Be aware of your food choices, especially when pregnant

I come back into the exam room, keeping my best poker face, sit down and turn to face her.  She’s on the edge of her seat, nervous and barely able to contain herself, maybe not even sure which answer she wants.

Be aware of your food choices, especially when pregnant

“Congratulations,” I say. She lets out her breath and smiles, huge.


Once the adrenaline settles down and she can hear me again, we start talking through the changes she can expect and the ones she needs to make.  I give her a very short ‘safe’ list of over-the-counter medicine she can take if needed.  She gets a prescription for pre-natal vitamins.  I remind her to avoid all alcohol and really put the screws on for her to quit smoking.

“Yes.”  “Ok, doc.”  “Mmm-hmm.”

Then I hold my fingers up about half an inch apart.  “This is how big your baby is right now.  It’s brain, bones, muscles, everything have to grow and the only food your baby gets it what you eat. Do you want your baby to be made from McDonald’s and soda pop or from healthy food, organic vegetables and fruits?  Now is the time to decide.”

The light that goes on, the Aha! moment I get to see is pretty cool, let me tell you.  This is often one of the conversations that feels like I’ve made a difference in someone’s life.

What I’ve realized over the years is this is true for all of us, all the time.  Every part of our bodies and brains is being constantly re-made, day by day.  The trillions of cells that make me are not the same ones that made me even a few years ago.  Some of our cells are not the same ones they were even yesterday.

Our bodies are constantly repairing and replacing cells by the billions and the only raw materials we have to work with is what we eat.  So, you are what you eat.  I am what I eat.  Everybody is the peculiar mix of Big Macs, broccoli, Guinness, apples, Twix, Doritos, salmon, and whatever else they eat – and nothing else!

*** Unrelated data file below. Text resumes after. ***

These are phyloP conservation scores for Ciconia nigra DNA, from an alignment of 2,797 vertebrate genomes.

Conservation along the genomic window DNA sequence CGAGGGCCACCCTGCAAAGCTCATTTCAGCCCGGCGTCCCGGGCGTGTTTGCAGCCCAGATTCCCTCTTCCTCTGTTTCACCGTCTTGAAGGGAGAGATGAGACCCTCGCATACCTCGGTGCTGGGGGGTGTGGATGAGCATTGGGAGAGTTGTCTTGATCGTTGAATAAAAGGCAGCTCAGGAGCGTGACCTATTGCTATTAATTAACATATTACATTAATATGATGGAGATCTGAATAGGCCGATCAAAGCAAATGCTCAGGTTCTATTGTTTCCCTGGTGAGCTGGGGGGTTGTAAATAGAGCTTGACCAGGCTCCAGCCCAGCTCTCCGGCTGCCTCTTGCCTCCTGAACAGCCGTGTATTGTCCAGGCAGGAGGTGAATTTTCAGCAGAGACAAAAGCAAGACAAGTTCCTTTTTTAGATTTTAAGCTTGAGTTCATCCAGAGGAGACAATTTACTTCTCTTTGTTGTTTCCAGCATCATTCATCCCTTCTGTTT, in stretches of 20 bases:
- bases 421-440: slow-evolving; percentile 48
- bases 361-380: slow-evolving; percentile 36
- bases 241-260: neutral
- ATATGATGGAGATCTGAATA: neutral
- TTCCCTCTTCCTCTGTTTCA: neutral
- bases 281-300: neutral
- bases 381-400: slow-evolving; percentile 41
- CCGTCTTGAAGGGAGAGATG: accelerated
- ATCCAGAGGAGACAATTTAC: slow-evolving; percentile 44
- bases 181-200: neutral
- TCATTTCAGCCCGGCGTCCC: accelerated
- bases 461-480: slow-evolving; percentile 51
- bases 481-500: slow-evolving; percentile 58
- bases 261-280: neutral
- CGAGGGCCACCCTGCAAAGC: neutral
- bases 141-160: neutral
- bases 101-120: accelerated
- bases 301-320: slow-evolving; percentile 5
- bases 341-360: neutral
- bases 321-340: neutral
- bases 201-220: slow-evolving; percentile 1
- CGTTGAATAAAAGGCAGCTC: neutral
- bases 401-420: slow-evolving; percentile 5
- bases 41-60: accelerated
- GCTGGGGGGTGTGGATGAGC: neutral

Just take that in for a moment.  Think back to what you ate today or yesterday.  Cocoa Puffs?  It’s in there.  Chardonnay?  It’s there too.  Fast food, snacks, sodas?  Yes, yes, and yes.

One of the best ways I know to change your life is simply to become aware.  Mindless eating, mindless couch-sitting, and mindless sleep-skipping are pretty popular ways to feel like absolute crap.  Just being attentive to what I eat, what I drink, how active I am, and whether I get to bed early enough can help me actively choose to feel better.  If I go around on auto-pilot, I’m likely to grab chips for a snack, conveniently forget to run, sit at the computer way too late and feel like I deserve.

Be aware of your choices – you are making the you of tomorrow.

Eric Marcotte is a family physician who blogs at doctorfoodtruth.

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  • Jason Boies

    Excellent post, Dr. Marcotte.

    When I realized I could no longer handle dairy products, I started paying far more attention to my diet.  Shame it took something like that to wake me up to the need for putting some actual thought into what I was eating. The time is now, as you say, to start thinking about your choices.

    Nice read

    Jason Boies
    Radian6 Community

  • David Brown

    Well said, Dr. Marcotte.

    In the Introduction to “Food for Nought” biochemist Ross Hume Hall, PhD observed, “You can’t be more than what you eat.” And Michael Pollan wrote, “You are what what you eat eats.”

    Sadly, the micro nutrient/mineral balance and content of our modernized, industrialized food supply makes it a challenge to consistently obtain enough material to support the cell replacement process, even when one consumes nothing but “healthy” food.

    It’s a shame that we routinely flush so much of the waste material our bodies shed down the toilet. We really ought to utilize separating toilets to collect urine and solid waste for recycling into the ground(1). Urine becomes urea when stored for a month and can be applied to lawn or garden without risk of contamination(2). Solid waste can be composted or buried along with kitchen waste to enrich soil. Efficient utilization of waste resources (is that an oxymoron?) conserves energy as part of a sustainable lifestyle(3).